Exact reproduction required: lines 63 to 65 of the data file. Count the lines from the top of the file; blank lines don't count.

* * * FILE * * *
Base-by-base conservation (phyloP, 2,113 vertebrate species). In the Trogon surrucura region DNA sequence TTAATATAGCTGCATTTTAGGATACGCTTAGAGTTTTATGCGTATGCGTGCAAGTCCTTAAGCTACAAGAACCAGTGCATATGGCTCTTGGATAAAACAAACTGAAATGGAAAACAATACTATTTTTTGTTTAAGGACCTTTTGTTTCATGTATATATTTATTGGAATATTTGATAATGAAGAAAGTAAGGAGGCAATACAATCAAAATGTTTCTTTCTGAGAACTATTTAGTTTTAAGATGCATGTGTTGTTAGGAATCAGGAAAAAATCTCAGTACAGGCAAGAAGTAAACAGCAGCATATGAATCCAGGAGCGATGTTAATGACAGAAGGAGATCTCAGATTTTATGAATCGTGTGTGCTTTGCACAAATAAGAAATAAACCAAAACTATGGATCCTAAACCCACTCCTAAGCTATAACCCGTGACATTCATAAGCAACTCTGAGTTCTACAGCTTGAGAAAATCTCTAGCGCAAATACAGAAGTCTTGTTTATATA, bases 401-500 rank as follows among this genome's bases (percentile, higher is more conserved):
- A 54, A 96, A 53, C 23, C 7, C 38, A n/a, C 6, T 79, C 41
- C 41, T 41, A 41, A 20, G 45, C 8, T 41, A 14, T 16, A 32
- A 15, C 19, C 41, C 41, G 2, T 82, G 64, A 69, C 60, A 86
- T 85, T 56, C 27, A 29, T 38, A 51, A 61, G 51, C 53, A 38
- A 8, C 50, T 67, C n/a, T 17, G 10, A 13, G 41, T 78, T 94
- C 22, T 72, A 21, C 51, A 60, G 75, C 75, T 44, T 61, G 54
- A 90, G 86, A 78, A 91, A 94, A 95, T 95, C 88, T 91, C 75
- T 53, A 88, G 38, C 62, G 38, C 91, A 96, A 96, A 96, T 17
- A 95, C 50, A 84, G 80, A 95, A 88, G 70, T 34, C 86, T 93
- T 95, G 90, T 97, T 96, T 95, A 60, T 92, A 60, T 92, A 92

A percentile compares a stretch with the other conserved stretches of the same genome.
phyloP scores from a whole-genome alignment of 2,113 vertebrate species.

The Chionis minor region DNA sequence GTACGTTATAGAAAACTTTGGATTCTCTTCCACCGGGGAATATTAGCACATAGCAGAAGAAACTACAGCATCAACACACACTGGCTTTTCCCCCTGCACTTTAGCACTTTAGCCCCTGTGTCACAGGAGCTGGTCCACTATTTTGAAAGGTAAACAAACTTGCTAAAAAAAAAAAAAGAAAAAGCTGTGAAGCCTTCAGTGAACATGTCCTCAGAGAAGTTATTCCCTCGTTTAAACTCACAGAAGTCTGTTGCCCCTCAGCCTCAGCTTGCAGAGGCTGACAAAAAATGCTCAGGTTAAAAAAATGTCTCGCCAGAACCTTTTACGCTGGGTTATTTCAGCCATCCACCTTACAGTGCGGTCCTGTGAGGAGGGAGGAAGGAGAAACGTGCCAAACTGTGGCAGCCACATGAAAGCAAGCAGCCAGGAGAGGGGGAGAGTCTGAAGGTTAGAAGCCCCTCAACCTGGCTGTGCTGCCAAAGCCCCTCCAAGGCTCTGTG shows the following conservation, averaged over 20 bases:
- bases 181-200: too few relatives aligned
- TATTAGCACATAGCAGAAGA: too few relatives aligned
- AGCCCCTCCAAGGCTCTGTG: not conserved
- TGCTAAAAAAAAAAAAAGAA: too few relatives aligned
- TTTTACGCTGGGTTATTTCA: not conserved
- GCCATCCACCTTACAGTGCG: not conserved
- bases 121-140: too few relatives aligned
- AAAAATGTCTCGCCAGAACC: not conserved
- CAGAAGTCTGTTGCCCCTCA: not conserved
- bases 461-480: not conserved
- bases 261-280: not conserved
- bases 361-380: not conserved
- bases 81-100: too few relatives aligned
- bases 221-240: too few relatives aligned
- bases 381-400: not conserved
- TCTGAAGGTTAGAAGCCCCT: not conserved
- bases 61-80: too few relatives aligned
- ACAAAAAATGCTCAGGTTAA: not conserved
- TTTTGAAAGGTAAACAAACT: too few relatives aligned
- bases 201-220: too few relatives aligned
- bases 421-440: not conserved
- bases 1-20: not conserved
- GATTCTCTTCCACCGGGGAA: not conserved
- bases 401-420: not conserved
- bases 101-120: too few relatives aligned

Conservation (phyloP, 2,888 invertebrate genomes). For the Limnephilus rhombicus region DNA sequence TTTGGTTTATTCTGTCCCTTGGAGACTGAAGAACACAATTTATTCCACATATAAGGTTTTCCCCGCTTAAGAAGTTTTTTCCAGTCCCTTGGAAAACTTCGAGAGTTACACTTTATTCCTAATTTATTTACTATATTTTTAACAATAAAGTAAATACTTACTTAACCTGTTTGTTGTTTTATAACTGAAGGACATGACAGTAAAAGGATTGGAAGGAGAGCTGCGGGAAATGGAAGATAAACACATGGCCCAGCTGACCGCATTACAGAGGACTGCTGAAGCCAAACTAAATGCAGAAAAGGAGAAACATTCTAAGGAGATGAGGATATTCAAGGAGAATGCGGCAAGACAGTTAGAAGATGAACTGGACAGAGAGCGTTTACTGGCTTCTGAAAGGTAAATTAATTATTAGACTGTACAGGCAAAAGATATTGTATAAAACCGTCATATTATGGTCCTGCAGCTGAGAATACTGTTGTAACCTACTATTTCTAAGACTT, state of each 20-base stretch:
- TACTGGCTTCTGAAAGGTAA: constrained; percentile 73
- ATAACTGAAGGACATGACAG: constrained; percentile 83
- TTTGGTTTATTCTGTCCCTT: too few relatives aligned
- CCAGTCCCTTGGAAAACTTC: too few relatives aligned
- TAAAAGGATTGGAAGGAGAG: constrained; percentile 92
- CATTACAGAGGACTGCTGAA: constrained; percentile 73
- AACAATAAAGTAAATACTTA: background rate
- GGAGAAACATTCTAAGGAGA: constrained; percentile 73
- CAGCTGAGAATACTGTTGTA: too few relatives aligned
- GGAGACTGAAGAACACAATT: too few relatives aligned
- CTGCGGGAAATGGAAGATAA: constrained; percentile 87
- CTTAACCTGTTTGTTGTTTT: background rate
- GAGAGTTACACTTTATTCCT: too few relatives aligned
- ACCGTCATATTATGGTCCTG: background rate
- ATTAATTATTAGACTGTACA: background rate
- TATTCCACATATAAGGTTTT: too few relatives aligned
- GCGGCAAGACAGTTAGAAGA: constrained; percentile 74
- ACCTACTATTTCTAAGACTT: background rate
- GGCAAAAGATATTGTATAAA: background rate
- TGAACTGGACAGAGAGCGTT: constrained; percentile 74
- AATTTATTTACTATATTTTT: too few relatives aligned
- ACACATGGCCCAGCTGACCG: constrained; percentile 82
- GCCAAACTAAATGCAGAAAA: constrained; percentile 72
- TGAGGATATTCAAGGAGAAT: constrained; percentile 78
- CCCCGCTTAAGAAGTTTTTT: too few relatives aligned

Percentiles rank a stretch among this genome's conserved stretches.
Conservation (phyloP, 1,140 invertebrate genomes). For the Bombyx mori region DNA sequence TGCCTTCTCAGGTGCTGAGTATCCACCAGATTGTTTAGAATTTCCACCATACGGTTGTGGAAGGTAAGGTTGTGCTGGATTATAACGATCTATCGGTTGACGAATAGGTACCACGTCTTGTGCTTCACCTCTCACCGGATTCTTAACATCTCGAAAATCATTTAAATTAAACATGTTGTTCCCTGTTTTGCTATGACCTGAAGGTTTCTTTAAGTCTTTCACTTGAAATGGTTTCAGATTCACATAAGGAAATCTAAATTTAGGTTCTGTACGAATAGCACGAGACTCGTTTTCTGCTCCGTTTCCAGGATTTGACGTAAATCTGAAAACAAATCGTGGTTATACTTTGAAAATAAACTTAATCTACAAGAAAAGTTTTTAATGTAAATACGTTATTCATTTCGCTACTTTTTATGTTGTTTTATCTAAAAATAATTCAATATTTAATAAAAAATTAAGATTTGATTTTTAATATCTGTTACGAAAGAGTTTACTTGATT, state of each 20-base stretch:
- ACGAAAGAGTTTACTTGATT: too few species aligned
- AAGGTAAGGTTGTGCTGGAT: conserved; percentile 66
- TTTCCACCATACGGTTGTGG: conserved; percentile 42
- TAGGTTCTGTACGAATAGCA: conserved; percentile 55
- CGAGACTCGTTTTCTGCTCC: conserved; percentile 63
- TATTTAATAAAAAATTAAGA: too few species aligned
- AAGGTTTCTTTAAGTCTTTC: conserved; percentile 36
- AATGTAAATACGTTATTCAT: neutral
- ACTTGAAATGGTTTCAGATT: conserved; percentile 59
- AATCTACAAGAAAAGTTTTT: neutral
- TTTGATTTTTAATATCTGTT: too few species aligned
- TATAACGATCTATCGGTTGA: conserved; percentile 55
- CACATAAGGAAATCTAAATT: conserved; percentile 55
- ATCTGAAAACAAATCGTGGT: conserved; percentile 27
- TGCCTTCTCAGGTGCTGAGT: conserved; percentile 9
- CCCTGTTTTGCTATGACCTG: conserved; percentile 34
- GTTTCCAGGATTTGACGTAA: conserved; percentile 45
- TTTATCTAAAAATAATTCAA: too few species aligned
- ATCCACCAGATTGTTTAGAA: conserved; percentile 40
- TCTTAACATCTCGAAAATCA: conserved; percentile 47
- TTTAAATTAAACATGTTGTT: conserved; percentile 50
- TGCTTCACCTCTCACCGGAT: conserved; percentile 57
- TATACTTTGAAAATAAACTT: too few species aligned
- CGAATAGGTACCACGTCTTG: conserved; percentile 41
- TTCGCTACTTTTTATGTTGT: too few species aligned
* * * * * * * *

- GCCAAACTAAATGCAGAAAA: constrained; percentile 72
- TGAGGATATTCAAGGAGAAT: constrained; percentile 78
- CCCCGCTTAAGAAGTTTTTT: too few relatives aligned